As more time passed, I thought about what Sue had said and knew she was right. Another idea came to me and the little voices started to babble again. One day, about five and a half years ago, I forced myself to sit down at the keyboard. I always wanted to write mystery and thought it would be great fun to create a story about a real estate agent accused of killing one of her co-workers, especially since I was licensed and knew the business. So, I went to work. This time, I didn’t delete the story when I came to a bump in the road. I kept at it and the process got easier the more I wrote. Who knew?

I wrote my first novel, Killer Transaction, back in 2013. A few months later I had an agent. She started querying the book for me. While that was happening, I started a second series. Tastes Like Murder was the first book in the Cookies & Chance series about a young divorced woman who runs a novelty cookie shop in the Buffalo area.

When Killer Transaction didn’t sell, my relationship with my agent came to an end. I was crushed but even more determined than ever to become a published author. I liked what I saw at Gemma Halliday Publishing, a boutique publisher of cozy mysteries. Gemma published both books in 2015. Tastes Like Murder performed better than I’d hoped. I never expected to sell thousands of ebooks in the first month of publication.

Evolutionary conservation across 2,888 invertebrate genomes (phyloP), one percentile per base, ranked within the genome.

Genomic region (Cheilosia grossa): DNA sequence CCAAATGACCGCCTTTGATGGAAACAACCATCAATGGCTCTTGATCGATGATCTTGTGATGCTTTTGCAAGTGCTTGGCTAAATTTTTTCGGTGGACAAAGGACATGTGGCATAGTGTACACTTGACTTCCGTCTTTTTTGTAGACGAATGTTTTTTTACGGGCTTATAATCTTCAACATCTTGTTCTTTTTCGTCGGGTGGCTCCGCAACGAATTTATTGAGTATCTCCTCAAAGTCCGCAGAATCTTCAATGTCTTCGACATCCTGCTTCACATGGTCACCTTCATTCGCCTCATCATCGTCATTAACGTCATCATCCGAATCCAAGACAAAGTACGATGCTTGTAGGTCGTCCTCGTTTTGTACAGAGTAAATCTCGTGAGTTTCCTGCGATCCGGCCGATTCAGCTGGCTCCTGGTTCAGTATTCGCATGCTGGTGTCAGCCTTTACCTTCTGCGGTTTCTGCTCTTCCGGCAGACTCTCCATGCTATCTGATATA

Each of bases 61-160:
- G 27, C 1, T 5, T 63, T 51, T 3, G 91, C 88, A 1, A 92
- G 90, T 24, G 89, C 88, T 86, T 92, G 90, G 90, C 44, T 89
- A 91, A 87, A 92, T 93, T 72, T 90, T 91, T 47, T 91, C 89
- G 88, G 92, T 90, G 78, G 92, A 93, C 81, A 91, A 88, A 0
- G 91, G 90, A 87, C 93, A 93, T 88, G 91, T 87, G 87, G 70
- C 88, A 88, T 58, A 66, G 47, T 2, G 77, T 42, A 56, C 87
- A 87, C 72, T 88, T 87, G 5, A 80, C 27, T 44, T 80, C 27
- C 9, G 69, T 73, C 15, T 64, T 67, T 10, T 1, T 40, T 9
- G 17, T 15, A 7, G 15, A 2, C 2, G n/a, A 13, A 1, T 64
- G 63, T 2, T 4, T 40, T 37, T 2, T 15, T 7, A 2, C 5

Crumbled to Pieces released this week. It’s the sixth book in the series. Since 2013, I’ve written 13 novels (all cozy).  With the help of my new agent, I’ve also landed a traditional deal.  The Italian Chef Mysteries debuts with Sourcebooks in August 2019. I’m excited to start this new chapter in my career. I’m even working on my first book that’s not a cozy!

Now the little voices have taken over. They talk to me all the time—when I'm driving, in the shower, when I'm people-watching at the grocery store. They enjoy keeping me up at night. They've awakened from their twenty-year sleep in typical Rip Van Winkle fashion and I don't think they're going anywhere.
Remember, the little voices are always there. Just make sure that you’re listening for them.

USA Today best-selling author Catherine Bruns lives in Upstate New York with an all-male household that consists of her very patient husband, three sons and several spoiled pets. Catherine has a B.A. in both English and Performing Arts and is a former newspaper reporter and press release writer. In her spare time, she loves to bake, read and attend live theater performances. Readers are invited to visit her website at www.catherinebruns.net.

To celebrate the upcoming release of Crumbled to Pieces, Catherine’s publisher has put the first book in the 
series, Tastes Like Murder, on sale for 99 cents. https://amzn.to/2O8zCSn

5 comments:

Warren Bull said...

I'm always grateful that the people in my head have not learned to type.

Shari Randall said...

Congratulations on your new series!

Gloria Alden said...

I don't think I have voices in my head, however my dreams always have people I don't know, but only know them in my dreams.

I look forward to reading your new series.

Catherine Bruns said...

Thank you for having me here today!

KM Rockwood said...

Thanks for a fascinating look at your journey! It's inspiring.